“For this reason a man shall leave his father and mother and be joined to his wife, and the two shall be one flesh” (Eph. 5:31), and “what God has joined together, let no man put asunder” (Matt. 19:6).

This view of marriage, opposed to all religious indifference, is the basis for the canons of the Church which forbid mixed marriages. The Church does tolerate mixed marriages, i.e., marriages between Orthodox and non-Orthodox Christians, because of her pastoral concern and love for her faithful, and in our day such marriages are at least as numerous as marriages between two Orthodox. Yet, mixed marriages should not be considered perfectly “normal.” They are allowed, but in the hope that the heterodox husband or wife will be sanctified by the Orthodox partner in the marriage and eventually come fully to embrace the Orthodox Faith and to seek entrance into the Church.

2. Couples joined together in the Orthodox Marriage Service must be counseled to abandon all religious indifference.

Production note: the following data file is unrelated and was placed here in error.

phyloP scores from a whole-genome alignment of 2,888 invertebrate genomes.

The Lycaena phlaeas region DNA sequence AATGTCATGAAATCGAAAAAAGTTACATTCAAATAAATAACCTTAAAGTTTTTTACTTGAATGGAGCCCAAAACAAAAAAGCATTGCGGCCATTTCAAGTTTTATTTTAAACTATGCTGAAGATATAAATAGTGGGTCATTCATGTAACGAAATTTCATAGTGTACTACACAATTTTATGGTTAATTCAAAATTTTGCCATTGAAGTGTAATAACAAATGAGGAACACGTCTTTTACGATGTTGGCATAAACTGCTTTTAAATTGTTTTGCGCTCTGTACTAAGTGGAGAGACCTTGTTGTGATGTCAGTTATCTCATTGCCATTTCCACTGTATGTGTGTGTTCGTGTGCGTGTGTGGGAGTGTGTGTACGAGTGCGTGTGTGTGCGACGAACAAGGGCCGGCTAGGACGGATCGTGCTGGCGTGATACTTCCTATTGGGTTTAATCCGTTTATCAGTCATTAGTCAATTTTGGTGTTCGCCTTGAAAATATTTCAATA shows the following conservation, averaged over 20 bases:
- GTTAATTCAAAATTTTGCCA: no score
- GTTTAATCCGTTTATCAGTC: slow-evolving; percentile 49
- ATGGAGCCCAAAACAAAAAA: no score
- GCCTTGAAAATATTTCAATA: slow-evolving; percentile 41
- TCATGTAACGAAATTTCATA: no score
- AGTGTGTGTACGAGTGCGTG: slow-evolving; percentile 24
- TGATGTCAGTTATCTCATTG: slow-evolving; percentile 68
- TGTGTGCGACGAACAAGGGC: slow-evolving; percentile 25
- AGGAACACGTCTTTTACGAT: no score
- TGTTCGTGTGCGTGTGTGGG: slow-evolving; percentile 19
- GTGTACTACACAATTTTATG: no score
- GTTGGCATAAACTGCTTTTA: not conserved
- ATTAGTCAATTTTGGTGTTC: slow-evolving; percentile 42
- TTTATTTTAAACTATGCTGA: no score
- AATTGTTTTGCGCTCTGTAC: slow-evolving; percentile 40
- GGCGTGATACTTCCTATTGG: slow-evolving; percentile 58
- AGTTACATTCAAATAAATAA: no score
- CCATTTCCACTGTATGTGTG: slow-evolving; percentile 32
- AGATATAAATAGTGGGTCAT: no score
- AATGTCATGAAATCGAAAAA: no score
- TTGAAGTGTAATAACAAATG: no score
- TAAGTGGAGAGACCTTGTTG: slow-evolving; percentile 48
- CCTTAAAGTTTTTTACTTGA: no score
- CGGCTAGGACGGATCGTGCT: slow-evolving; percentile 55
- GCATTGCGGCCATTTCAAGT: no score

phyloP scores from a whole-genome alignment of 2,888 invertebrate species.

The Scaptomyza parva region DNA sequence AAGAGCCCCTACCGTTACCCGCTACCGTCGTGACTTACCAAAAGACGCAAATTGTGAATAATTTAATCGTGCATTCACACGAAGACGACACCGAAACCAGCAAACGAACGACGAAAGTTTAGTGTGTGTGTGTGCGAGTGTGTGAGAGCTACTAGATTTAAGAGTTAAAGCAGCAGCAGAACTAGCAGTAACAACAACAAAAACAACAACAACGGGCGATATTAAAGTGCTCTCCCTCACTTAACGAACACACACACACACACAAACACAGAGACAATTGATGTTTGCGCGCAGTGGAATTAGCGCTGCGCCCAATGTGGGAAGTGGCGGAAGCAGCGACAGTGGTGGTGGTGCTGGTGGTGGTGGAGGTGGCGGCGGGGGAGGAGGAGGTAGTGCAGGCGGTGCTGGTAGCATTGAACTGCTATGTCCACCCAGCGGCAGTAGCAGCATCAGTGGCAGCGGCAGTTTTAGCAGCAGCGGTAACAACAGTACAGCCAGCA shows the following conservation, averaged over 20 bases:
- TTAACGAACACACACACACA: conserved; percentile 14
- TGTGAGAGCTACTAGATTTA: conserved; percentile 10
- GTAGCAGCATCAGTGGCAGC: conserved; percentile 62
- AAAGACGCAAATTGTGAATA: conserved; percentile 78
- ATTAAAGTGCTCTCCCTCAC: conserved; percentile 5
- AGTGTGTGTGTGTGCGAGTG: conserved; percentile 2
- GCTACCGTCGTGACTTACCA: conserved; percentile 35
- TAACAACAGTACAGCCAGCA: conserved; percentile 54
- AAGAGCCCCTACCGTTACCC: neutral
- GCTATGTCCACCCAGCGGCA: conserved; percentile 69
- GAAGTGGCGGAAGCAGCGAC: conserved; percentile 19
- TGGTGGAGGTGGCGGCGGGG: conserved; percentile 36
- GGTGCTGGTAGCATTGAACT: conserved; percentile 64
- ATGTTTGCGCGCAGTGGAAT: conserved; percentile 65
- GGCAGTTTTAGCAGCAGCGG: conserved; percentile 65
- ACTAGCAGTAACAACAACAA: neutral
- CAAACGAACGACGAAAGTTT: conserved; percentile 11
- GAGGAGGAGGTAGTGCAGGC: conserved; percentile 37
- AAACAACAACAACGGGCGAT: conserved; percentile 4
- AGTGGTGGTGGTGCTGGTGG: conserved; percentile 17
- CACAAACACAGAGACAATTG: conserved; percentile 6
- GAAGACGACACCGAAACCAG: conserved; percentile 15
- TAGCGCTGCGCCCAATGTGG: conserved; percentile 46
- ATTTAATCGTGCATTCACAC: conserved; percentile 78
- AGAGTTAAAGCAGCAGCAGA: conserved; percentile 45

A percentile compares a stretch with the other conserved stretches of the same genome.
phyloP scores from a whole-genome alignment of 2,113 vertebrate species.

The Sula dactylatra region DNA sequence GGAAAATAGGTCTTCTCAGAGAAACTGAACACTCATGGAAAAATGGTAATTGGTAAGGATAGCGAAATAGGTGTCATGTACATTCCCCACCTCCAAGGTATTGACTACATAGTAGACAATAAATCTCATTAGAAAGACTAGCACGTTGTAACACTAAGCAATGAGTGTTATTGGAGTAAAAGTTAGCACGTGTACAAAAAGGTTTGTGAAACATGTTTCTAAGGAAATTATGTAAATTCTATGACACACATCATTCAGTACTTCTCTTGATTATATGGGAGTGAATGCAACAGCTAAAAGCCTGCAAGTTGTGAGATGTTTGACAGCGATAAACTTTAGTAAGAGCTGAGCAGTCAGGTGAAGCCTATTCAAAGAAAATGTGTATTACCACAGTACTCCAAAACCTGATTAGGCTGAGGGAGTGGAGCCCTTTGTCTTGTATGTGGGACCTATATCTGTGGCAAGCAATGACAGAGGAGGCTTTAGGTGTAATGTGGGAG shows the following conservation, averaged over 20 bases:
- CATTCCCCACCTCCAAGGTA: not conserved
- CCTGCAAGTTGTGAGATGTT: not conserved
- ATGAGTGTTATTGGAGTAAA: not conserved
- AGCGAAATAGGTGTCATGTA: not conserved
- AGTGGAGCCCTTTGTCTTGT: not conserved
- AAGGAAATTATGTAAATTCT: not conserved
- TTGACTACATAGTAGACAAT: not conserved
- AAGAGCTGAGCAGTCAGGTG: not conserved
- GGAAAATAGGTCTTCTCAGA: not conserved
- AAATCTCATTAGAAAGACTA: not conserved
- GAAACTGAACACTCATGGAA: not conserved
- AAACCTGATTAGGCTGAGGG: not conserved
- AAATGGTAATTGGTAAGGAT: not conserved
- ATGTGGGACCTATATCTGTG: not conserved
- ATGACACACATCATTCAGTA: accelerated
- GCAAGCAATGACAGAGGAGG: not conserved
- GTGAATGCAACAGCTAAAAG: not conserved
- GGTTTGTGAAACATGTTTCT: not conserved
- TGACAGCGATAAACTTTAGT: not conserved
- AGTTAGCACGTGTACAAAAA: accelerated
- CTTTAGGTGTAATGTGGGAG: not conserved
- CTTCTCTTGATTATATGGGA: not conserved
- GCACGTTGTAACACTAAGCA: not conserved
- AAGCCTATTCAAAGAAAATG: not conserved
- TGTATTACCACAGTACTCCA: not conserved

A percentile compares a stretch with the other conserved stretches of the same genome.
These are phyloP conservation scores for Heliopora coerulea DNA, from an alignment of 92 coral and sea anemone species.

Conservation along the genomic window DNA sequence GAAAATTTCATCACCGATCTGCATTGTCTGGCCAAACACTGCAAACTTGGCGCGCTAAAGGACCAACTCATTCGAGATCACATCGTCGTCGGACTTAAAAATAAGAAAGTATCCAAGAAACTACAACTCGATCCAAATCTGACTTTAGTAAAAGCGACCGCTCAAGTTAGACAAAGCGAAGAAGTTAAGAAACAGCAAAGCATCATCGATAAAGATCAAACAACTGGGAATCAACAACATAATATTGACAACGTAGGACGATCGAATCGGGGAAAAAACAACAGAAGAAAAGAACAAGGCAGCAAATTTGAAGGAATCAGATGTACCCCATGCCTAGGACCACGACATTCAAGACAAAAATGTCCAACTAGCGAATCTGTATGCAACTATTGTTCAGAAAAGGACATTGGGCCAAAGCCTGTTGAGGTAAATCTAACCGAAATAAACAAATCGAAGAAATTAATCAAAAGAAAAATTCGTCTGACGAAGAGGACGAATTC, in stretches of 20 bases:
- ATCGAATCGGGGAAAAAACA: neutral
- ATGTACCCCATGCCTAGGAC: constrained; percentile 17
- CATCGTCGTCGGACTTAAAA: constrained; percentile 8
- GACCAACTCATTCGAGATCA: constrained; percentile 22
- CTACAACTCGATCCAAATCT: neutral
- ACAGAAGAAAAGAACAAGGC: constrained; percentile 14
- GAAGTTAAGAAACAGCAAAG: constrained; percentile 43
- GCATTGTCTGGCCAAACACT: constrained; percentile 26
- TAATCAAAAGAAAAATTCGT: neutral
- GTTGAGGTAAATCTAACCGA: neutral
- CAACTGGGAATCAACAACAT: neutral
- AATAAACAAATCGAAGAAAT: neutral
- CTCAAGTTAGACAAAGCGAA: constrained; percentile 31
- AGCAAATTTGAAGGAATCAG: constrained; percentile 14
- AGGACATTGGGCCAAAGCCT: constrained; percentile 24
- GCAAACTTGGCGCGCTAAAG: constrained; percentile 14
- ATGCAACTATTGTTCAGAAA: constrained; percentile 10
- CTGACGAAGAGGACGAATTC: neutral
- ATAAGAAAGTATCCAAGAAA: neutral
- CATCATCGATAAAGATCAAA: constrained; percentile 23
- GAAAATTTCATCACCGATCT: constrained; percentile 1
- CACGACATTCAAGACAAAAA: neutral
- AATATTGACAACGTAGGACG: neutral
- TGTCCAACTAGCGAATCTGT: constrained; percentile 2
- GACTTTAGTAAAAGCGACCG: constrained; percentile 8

Since unity in God is the ultimate basis and goal of marriage, persons involved in mixed marriages must be willing, in the spirit of love, trust and freedom, to learn about their partner’s faith. The Orthodox Church, being the final home of all who seek the fullness of grace and truth in Christ, welcomes such honest searching on the part of all men. The Orthodox partner in the mixed marriage must strive to bean exemplary Orthodox Christian in every way and must both know and be able to state why he or she does not accept the religious views of the non-Orthodox partner. In this manner the Orthodox partner can truly consecrate, as St. Paul says, his spouse into the Faith and Church. Both persons involved in a mixed marriage should pray for their unity in “one Lord, one faith, one baptism, one God and Father of all. . .” (Eph. 4:5-6). Both should agree to pray, study, discuss and seek such unity until their dying day, making no final arrangements and accommodations to the contrary.

3. The Church’s toleration of mixed marriages does not extend to those between Orthodox and non-Christians: Included in the category of “non-Christian” are: